But forget about that, season four gave us the unexpected return of Hot Pie!  Wow!

I have found the Jon Snow and Daenerys story lines to be among the weakest aspects of the show for a while now, and season four was not much different.  However, while I was never as engaged in either of those story lines as I was by say, the goings-on in King’s Landing, both story-lines were perfectly fine in season four, not bad just not great.  I liked that Daenerys’s story-line showed her trying to deal with the busy and difficult work of actually RULING a kingdom, not just conquering it.  I love that choice for her continuing narrative.  And as for Jon Snow, well, the episode-long battle in “The Watchers on the Wall” was pretty freaking awesome.  Absolutely incredible stuff.

Some other thoughts:

Whereas the season three finale showed us that Stannis and Ser Davos were very concerned about the threat in the North, that story-line was totally dropped in season four until the last episode, I guess as a way to prevent the audience from guessing that the arrival of Stannis’ cavalry would save the day for Jon Snow.  I think that was a silly decision, as it made me wonder all season long why Stannis and Ser Davis had forgotten all about the threat from beyond the Wall!  It made them look stupid.  Also, I feel their story would have had more momentum had the show clearly established for the viewers the extra ticking clock of their needing to gather forces, not just to elevate Stannis to king, but I save the entire realm in time.

I loved the glimpse of Braavos.  I hope to see more of that soon.  And it was a great surprise to see Mycroft Holmes (Mark Gatiss) as one of the bankers!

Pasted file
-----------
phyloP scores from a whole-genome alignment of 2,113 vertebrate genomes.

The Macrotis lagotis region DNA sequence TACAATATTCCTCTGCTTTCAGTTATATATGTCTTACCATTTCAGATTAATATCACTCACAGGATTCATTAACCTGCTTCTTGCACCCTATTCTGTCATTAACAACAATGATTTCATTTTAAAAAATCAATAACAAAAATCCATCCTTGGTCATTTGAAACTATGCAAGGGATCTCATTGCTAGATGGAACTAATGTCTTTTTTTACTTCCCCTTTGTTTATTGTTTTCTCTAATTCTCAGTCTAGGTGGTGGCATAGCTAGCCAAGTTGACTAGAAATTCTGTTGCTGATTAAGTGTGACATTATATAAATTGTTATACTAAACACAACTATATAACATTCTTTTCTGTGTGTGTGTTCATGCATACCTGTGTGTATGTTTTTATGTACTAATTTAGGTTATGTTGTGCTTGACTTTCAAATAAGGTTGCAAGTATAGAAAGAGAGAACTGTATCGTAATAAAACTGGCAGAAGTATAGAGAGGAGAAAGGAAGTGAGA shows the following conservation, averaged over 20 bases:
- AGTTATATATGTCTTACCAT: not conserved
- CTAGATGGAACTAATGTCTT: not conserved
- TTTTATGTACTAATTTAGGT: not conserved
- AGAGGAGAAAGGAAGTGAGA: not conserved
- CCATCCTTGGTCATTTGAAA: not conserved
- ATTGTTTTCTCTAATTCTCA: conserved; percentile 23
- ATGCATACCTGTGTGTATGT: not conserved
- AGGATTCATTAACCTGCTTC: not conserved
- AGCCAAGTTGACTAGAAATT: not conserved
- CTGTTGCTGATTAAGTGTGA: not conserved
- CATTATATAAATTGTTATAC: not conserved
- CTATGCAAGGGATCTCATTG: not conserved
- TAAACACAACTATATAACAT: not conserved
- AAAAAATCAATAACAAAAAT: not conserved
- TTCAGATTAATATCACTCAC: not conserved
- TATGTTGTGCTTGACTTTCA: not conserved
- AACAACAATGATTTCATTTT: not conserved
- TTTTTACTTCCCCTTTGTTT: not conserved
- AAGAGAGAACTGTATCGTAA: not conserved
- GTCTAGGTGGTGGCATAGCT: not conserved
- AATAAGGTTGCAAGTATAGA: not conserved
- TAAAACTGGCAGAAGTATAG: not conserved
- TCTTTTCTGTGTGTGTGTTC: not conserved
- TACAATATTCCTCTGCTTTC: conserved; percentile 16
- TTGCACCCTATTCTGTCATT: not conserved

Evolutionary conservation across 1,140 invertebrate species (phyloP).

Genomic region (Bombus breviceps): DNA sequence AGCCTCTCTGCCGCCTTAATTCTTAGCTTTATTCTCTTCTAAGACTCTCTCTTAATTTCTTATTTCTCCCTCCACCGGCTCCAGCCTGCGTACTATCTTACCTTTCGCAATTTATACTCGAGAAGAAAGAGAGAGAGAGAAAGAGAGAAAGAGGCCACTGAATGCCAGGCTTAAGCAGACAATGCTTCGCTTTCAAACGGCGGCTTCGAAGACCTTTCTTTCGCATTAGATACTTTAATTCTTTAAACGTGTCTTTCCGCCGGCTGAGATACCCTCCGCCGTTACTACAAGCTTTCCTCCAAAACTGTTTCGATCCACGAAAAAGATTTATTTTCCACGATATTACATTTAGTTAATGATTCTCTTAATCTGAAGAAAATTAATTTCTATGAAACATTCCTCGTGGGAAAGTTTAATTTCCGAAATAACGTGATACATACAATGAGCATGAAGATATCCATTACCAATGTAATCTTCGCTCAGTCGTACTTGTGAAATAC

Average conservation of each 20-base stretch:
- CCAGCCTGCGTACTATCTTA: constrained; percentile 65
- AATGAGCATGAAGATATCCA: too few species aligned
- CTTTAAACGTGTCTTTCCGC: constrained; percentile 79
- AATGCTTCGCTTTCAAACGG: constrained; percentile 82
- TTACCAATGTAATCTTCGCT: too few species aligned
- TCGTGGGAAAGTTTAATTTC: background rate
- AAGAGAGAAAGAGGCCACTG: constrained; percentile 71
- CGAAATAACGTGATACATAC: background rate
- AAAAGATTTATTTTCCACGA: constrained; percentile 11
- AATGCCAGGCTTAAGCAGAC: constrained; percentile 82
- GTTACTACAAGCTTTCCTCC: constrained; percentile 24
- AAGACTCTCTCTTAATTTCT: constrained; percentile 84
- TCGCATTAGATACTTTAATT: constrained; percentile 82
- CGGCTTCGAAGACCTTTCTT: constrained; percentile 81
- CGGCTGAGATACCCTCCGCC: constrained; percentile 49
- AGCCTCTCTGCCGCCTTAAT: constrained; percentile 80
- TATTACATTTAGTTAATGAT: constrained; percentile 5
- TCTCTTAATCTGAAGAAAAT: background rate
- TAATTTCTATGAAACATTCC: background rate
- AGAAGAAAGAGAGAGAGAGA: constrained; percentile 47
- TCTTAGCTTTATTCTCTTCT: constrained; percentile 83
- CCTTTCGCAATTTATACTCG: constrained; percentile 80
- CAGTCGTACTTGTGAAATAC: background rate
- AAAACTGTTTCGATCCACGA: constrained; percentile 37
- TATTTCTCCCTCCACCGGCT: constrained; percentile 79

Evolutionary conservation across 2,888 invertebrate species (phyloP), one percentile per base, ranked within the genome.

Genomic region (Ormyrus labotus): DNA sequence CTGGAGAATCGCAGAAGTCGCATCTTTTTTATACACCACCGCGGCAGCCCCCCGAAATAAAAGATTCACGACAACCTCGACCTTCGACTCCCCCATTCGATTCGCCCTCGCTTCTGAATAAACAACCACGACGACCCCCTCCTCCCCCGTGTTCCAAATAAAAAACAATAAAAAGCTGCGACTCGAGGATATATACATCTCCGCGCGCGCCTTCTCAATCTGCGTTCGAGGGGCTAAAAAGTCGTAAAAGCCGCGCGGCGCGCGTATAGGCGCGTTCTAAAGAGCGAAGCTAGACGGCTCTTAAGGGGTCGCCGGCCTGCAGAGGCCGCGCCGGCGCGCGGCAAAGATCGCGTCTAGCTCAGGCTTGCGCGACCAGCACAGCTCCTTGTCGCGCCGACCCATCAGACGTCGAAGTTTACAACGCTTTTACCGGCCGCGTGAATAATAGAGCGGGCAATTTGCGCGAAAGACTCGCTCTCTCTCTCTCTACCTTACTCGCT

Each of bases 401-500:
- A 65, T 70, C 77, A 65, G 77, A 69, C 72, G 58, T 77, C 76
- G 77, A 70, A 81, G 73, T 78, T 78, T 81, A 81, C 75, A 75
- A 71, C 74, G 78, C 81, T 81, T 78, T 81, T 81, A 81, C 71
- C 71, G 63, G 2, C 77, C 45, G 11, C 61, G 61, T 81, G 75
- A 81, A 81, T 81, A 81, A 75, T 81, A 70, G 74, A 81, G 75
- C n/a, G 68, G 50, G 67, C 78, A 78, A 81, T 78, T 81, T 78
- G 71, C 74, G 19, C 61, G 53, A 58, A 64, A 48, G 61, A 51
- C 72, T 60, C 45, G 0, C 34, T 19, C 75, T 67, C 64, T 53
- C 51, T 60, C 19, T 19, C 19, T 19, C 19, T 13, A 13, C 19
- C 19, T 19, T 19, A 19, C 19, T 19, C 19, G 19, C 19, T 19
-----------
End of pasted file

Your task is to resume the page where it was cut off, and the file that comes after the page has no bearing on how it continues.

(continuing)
I loved seeing Treme’s Michael Huisman as the recast Daario Naharis.  I hope this character has more to do next season.

It was great hearing Arya say Valar Morghulis.

I was pleased to FINALLY see Mance Rayder (Ciaran Hinds) again.  That was a long wait.  I hope that he has more to do it future seasons.

The death of Jojen was a rare Game of Thrones death that didn’t have much of an impact.  I never really cared about that character, or really understood who he was or what he was about.  Oh well.  Those fighting skeletons were sure awesome though.  We’re getting into serious fantasy-land with Bran and the old wizard in the tree.  I tend to not be thrilled when GOT dips too deeply into weird fantasy stuff (exhibit a: season two’s weird demon-baby that killed Lord Renly) so for me the jury is still out in those developments.  I am of course curious to see what we learn about this next season.  I hope we get some explanation soon about what the heck Bran has been doing for the past two seasons…

How great was Diana Rigg as Olenna Tyrell?  Her scenes with Charles Dance as Tywin Lannister were marvelous.  (And as for Tywin Lannister’s death on the toilet?  Also marvelous.)

How great was the pairing of Podrick and Brienne?

I could go on and on, but I think it’s time to wrap this up.  I had some questions about the show following the Red Wedding at the end of season three, but all my doubts have been swept aside.  This was an extraordinary season of an extraordinary show.  Valar Morghulis.